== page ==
Solon wants to probe the decrease in BSP’s gold purchase
A LAWMAKER has called for a congressional inquiry on the reported significant decrease in the purchases of gold by the Bangko Sentral ng Pilipinas (BSP), which is a cause for concern considering the role of gold in the economy of the nation.
Rep. Angelo Palmones (Party-list, Agham) filed House Resolution 2747 urging the House Committees on Economic Affairs and Natural Resources to conduct a probe on why the gold purchases by the BSP for the first 6 months of 2012 amounted only to 786 kilograms compared to 15,003 kilograms of the previous year.
“Gold was considered a top foreign exchange earner since 2005 and reported to have generated unprecedented earnings of $1,674.1 billion or P73,450.8 billion in 2010,” Palmones said.
Palmones said among the abundant mineral resources of the country, gold is considered as the most important commodity in the mining industry.
Citing a report conducted by the National Statistics Coordinating Board, Palmones said the country has vast gold reserves in different regions of the country, the highest of which can be found in Region 12 estimated at 2,189 billion metric tons, while the highest quality of gold reserve is in Region 8 with an average of 11.4 gm Au/mt.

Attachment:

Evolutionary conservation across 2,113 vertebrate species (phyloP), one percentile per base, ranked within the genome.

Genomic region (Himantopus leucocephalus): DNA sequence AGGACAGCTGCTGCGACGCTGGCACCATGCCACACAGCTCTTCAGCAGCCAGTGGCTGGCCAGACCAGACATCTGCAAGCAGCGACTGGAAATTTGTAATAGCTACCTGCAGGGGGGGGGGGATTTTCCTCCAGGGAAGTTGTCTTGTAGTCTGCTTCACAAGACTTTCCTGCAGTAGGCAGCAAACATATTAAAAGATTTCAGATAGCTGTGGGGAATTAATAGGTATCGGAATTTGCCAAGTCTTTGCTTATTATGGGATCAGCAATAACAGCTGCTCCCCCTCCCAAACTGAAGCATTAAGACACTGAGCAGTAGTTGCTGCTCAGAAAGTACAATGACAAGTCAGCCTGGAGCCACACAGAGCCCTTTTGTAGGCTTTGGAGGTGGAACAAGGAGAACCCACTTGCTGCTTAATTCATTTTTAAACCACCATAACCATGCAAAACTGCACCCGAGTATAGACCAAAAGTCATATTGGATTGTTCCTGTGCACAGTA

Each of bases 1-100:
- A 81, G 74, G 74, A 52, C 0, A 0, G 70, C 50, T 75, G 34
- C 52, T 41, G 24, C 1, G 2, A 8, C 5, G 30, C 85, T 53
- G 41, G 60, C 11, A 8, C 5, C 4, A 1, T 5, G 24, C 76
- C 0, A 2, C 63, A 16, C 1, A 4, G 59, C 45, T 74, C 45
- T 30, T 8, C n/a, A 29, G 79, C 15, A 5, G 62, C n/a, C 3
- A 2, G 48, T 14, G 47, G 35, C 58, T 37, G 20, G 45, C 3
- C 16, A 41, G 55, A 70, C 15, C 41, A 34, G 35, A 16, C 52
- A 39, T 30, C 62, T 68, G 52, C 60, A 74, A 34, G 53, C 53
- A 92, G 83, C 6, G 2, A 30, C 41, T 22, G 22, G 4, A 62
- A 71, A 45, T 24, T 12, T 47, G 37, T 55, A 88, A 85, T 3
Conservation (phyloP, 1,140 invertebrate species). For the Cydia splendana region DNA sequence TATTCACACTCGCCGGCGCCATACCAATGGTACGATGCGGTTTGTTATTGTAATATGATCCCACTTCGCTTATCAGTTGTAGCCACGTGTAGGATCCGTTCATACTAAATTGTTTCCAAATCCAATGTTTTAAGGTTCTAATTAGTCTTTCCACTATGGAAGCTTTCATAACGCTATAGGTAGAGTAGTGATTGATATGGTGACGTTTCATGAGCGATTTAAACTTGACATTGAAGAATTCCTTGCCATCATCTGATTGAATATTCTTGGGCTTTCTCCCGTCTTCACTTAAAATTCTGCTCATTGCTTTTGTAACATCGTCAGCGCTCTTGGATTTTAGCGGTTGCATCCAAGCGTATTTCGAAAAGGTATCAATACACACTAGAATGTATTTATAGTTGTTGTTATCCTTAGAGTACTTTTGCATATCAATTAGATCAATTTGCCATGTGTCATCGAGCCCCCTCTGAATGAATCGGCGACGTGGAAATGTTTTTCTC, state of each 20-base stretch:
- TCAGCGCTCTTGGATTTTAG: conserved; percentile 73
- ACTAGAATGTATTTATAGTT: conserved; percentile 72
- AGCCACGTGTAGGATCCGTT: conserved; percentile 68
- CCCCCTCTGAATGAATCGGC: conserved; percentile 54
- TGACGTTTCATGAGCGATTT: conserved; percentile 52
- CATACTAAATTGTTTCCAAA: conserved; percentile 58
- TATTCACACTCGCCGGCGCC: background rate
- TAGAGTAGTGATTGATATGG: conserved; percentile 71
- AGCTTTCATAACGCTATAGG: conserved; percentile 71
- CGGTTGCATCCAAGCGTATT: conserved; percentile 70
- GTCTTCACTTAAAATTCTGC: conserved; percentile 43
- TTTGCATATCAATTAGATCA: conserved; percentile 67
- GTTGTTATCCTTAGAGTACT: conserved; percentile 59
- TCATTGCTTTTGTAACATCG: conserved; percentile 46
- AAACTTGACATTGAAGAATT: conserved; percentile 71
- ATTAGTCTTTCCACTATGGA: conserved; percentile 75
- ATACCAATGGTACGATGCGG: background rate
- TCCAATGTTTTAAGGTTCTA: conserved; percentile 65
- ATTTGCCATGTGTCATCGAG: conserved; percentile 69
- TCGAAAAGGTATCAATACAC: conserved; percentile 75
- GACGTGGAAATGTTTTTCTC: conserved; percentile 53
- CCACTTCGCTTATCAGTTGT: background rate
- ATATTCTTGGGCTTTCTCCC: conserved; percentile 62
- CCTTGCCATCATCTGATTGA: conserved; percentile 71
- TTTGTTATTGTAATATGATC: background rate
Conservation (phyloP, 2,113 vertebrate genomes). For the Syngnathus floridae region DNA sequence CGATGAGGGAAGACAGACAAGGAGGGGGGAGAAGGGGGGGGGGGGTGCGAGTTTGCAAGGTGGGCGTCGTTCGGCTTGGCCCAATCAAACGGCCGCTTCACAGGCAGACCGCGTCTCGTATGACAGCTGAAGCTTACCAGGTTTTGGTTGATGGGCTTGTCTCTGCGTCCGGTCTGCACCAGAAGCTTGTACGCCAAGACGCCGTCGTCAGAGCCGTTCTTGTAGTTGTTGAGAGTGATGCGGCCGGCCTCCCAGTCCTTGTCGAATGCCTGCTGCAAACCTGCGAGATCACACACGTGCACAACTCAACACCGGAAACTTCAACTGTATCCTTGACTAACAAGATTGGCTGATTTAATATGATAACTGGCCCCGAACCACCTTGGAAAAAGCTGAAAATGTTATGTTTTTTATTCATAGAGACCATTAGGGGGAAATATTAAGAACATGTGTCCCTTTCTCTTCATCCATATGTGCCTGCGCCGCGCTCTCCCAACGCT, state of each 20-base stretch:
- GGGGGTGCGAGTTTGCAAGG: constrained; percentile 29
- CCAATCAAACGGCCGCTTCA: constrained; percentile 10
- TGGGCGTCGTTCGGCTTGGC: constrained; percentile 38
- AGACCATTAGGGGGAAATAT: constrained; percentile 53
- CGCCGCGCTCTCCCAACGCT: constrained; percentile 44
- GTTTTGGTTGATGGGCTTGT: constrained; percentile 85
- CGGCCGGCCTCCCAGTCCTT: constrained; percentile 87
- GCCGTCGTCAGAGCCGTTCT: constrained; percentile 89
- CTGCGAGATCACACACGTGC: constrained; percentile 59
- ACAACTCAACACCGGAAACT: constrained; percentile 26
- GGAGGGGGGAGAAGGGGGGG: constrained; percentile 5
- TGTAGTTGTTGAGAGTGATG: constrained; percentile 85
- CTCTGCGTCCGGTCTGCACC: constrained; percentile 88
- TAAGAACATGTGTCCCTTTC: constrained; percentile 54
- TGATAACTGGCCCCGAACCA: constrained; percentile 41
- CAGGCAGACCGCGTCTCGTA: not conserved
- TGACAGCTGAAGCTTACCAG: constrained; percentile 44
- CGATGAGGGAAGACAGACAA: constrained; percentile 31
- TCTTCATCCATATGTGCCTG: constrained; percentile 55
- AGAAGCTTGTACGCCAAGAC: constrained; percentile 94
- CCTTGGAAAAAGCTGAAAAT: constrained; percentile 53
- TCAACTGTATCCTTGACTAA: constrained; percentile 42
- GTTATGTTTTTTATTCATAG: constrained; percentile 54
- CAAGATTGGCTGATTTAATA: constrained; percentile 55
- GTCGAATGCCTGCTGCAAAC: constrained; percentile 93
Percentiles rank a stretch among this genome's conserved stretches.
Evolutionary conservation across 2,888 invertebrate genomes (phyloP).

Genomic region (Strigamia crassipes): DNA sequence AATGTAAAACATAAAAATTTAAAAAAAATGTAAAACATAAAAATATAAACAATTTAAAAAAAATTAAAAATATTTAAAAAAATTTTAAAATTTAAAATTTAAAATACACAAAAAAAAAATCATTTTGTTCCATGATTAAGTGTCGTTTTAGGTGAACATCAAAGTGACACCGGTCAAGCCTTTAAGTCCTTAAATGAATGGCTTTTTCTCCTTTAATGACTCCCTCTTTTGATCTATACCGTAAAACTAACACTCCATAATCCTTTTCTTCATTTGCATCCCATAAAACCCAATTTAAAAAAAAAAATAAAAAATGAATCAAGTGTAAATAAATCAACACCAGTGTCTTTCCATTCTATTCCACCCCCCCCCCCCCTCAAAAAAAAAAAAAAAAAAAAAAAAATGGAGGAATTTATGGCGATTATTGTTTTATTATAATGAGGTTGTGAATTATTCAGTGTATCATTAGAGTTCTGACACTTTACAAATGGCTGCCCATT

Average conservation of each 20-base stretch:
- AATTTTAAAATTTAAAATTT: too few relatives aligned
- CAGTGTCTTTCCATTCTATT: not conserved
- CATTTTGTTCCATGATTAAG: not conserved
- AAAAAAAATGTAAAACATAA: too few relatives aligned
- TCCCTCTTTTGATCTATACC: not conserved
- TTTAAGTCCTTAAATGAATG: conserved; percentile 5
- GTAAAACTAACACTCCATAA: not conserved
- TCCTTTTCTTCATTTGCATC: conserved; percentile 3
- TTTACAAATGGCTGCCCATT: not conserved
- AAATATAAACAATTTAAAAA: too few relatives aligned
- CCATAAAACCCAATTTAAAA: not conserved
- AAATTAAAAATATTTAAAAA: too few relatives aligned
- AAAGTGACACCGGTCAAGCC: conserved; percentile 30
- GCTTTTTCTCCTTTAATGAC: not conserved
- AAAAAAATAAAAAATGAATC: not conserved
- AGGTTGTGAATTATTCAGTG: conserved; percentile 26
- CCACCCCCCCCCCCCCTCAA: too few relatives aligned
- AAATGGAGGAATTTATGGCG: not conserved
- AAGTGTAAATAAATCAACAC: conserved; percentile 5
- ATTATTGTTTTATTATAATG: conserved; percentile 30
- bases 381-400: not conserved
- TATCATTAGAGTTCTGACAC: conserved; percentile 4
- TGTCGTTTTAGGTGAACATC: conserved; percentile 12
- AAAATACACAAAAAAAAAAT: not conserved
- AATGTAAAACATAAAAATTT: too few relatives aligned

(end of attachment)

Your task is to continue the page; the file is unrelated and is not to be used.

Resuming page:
“In addition to being a precious metal used in jewelry, gold is used for money, stored in value and which volume in reserve is equated to economic fluidity and stability,” Palmones said.
Palmones said the BSP purchased from various small scale producers 17,389 kilograms of gold valued at P34,128,944,965.
Palmones cited Secretary Ramon Paje of the Department of Environment and Natural Resources (DENR) who said that the decrease in gold purchases by the BSP is due to the continuing high price of gold and the increasing number of small-scale mining areas, which is a clear indication that gold output is going to the black market and smuggling activities.
Palmones said according to the Mines and Geosciences Bureau, the decline in gold purchases started in the second half of 2011 when the Bureau of Internal Revenue imposed a 2-percent excise tax and 10-percent withholding tax from the sale of small-scale miners and traders. The BIR reduced the withholding tax to 5 percent in April this year.
“It is the responsibility of the State to promote the rational exploration, development, utilization and conservation of the country’s mineral resources to enhance national growth in a way that effectively safeguards the environment and protect the rights of affected communities,” Palmones stressed.